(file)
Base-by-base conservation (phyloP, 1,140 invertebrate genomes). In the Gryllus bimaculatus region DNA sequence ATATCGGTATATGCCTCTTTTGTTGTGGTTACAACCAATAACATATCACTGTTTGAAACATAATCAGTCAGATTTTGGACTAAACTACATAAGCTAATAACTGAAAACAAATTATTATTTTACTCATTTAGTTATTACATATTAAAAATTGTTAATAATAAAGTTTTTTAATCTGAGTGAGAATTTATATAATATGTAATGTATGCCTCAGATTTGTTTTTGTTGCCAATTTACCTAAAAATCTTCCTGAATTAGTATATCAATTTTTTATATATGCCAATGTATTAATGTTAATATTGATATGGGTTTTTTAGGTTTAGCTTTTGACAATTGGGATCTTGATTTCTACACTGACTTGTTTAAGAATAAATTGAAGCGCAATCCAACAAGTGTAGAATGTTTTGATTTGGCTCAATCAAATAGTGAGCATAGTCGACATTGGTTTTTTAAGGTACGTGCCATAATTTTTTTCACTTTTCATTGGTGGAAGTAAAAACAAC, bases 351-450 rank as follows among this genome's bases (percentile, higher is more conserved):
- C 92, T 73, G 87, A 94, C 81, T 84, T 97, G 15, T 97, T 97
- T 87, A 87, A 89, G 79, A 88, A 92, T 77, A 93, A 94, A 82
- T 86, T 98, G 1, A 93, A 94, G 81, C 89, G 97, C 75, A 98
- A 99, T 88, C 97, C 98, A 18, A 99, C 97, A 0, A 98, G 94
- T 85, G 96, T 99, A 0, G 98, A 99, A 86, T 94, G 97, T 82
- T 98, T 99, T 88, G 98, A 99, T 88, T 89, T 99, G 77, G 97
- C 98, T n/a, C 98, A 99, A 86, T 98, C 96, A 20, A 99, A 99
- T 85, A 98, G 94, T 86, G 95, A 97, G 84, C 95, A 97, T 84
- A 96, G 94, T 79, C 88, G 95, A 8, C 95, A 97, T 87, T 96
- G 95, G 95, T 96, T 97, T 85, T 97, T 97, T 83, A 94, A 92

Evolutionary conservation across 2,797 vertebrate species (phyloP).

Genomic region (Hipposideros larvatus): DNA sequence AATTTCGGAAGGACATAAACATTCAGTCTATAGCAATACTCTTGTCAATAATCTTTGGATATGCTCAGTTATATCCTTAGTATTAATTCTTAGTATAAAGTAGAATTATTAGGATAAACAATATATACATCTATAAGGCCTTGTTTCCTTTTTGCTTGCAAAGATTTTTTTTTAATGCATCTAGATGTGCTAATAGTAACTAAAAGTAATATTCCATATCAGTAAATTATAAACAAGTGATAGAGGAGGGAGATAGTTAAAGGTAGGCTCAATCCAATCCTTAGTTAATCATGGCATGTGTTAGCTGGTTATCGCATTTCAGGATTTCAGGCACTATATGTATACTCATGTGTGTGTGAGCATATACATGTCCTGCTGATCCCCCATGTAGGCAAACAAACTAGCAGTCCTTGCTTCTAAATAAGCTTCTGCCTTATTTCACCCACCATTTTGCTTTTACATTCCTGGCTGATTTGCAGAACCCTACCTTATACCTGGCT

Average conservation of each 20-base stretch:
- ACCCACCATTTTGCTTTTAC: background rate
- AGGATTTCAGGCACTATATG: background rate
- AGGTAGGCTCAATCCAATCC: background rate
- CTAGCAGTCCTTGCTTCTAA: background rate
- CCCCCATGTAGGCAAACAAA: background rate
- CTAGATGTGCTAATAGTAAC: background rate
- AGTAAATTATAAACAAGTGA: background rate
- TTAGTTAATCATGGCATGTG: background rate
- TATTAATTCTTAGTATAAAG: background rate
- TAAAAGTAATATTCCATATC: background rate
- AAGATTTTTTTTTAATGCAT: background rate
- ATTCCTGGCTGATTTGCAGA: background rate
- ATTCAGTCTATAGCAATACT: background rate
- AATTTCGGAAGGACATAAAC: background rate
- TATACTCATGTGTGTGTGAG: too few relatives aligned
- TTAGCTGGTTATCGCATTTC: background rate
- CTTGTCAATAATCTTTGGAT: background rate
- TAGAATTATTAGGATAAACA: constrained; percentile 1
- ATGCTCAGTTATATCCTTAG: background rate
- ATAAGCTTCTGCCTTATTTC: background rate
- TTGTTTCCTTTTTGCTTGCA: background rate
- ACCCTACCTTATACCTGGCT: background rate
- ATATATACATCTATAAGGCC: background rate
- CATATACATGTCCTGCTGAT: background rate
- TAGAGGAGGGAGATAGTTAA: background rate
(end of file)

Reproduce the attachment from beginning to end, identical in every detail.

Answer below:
Base-by-base conservation (phyloP, 1,140 invertebrate genomes). In the Gryllus bimaculatus region DNA sequence ATATCGGTATATGCCTCTTTTGTTGTGGTTACAACCAATAACATATCACTGTTTGAAACATAATCAGTCAGATTTTGGACTAAACTACATAAGCTAATAACTGAAAACAAATTATTATTTTACTCATTTAGTTATTACATATTAAAAATTGTTAATAATAAAGTTTTTTAATCTGAGTGAGAATTTATATAATATGTAATGTATGCCTCAGATTTGTTTTTGTTGCCAATTTACCTAAAAATCTTCCTGAATTAGTATATCAATTTTTTATATATGCCAATGTATTAATGTTAATATTGATATGGGTTTTTTAGGTTTAGCTTTTGACAATTGGGATCTTGATTTCTACACTGACTTGTTTAAGAATAAATTGAAGCGCAATCCAACAAGTGTAGAATGTTTTGATTTGGCTCAATCAAATAGTGAGCATAGTCGACATTGGTTTTTTAAGGTACGTGCCATAATTTTTTTCACTTTTCATTGGTGGAAGTAAAAACAAC, bases 351-450 rank as follows among this genome's bases (percentile, higher is more conserved):
- C 92, T 73, G 87, A 94, C 81, T 84, T 97, G 15, T 97, T 97
- T 87, A 87, A 89, G 79, A 88, A 92, T 77, A 93, A 94, A 82
- T 86, T 98, G 1, A 93, A 94, G 81, C 89, G 97, C 75, A 98
- A 99, T 88, C 97, C 98, A 18, A 99, C 97, A 0, A 98, G 94
- T 85, G 96, T 99, A 0, G 98, A 99, A 86, T 94, G 97, T 82
- T 98, T 99, T 88, G 98, A 99, T 88, T 89, T 99, G 77, G 97
- C 98, T n/a, C 98, A 99, A 86, T 98, C 96, A 20, A 99, A 99
- T 85, A 98, G 94, T 86, G 95, A 97, G 84, C 95, A 97, T 84
- A 96, G 94, T 79, C 88, G 95, A 8, C 95, A 97, T 87, T 96
- G 95, G 95, T 96, T 97, T 85, T 97, T 97, T 83, A 94, A 92

Evolutionary conservation across 2,797 vertebrate species (phyloP).

Genomic region (Hipposideros larvatus): DNA sequence AATTTCGGAAGGACATAAACATTCAGTCTATAGCAATACTCTTGTCAATAATCTTTGGATATGCTCAGTTATATCCTTAGTATTAATTCTTAGTATAAAGTAGAATTATTAGGATAAACAATATATACATCTATAAGGCCTTGTTTCCTTTTTGCTTGCAAAGATTTTTTTTTAATGCATCTAGATGTGCTAATAGTAACTAAAAGTAATATTCCATATCAGTAAATTATAAACAAGTGATAGAGGAGGGAGATAGTTAAAGGTAGGCTCAATCCAATCCTTAGTTAATCATGGCATGTGTTAGCTGGTTATCGCATTTCAGGATTTCAGGCACTATATGTATACTCATGTGTGTGTGAGCATATACATGTCCTGCTGATCCCCCATGTAGGCAAACAAACTAGCAGTCCTTGCTTCTAAATAAGCTTCTGCCTTATTTCACCCACCATTTTGCTTTTACATTCCTGGCTGATTTGCAGAACCCTACCTTATACCTGGCT

Average conservation of each 20-base stretch:
- ACCCACCATTTTGCTTTTAC: background rate
- AGGATTTCAGGCACTATATG: background rate
- AGGTAGGCTCAATCCAATCC: background rate
- CTAGCAGTCCTTGCTTCTAA: background rate
- CCCCCATGTAGGCAAACAAA: background rate
- CTAGATGTGCTAATAGTAAC: background rate
- AGTAAATTATAAACAAGTGA: background rate
- TTAGTTAATCATGGCATGTG: background rate
- TATTAATTCTTAGTATAAAG: background rate
- TAAAAGTAATATTCCATATC: background rate
- AAGATTTTTTTTTAATGCAT: background rate
- ATTCCTGGCTGATTTGCAGA: background rate
- ATTCAGTCTATAGCAATACT: background rate
- AATTTCGGAAGGACATAAAC: background rate
- TATACTCATGTGTGTGTGAG: too few relatives aligned
- TTAGCTGGTTATCGCATTTC: background rate
- CTTGTCAATAATCTTTGGAT: background rate
- TAGAATTATTAGGATAAACA: constrained; percentile 1
- ATGCTCAGTTATATCCTTAG: background rate
- ATAAGCTTCTGCCTTATTTC: background rate
- TTGTTTCCTTTTTGCTTGCA: background rate
- ACCCTACCTTATACCTGGCT: background rate
- ATATATACATCTATAAGGCC: background rate
- CATATACATGTCCTGCTGAT: background rate
- TAGAGGAGGGAGATAGTTAA: background rate